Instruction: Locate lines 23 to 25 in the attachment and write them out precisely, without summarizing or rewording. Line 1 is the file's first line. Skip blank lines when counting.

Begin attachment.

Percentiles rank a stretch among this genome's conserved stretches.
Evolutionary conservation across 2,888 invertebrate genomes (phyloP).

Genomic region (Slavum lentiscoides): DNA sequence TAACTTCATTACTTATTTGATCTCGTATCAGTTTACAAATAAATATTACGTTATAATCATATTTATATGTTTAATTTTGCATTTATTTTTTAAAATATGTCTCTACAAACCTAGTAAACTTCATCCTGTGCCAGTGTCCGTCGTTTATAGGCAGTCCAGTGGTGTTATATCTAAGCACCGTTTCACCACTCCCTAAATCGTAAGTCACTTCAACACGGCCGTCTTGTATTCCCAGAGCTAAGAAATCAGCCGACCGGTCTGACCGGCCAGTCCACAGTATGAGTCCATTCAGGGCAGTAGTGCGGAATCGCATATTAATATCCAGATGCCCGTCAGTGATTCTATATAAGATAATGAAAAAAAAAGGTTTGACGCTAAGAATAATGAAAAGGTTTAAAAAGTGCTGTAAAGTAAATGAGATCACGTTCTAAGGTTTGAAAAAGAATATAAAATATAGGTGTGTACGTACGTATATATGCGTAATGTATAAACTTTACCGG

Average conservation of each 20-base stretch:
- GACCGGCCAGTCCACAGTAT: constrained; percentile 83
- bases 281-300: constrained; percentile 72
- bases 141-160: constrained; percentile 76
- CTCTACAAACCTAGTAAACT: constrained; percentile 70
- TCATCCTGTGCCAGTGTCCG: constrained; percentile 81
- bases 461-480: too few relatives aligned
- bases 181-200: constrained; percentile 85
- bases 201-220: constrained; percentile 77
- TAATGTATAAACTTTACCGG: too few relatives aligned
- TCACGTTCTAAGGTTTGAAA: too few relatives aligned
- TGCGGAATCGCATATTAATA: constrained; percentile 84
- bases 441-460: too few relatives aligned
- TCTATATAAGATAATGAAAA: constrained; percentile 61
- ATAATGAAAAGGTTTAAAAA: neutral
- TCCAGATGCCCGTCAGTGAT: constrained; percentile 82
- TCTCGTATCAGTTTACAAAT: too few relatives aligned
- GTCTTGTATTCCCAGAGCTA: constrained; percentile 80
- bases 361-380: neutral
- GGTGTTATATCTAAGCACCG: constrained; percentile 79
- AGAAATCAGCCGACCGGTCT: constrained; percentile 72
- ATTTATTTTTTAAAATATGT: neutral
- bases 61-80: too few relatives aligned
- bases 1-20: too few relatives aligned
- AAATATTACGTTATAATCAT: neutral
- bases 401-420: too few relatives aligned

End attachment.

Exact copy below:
- GGTGTTATATCTAAGCACCG: constrained; percentile 79
- AGAAATCAGCCGACCGGTCT: constrained; percentile 72
- ATTTATTTTTTAAAATATGT: neutral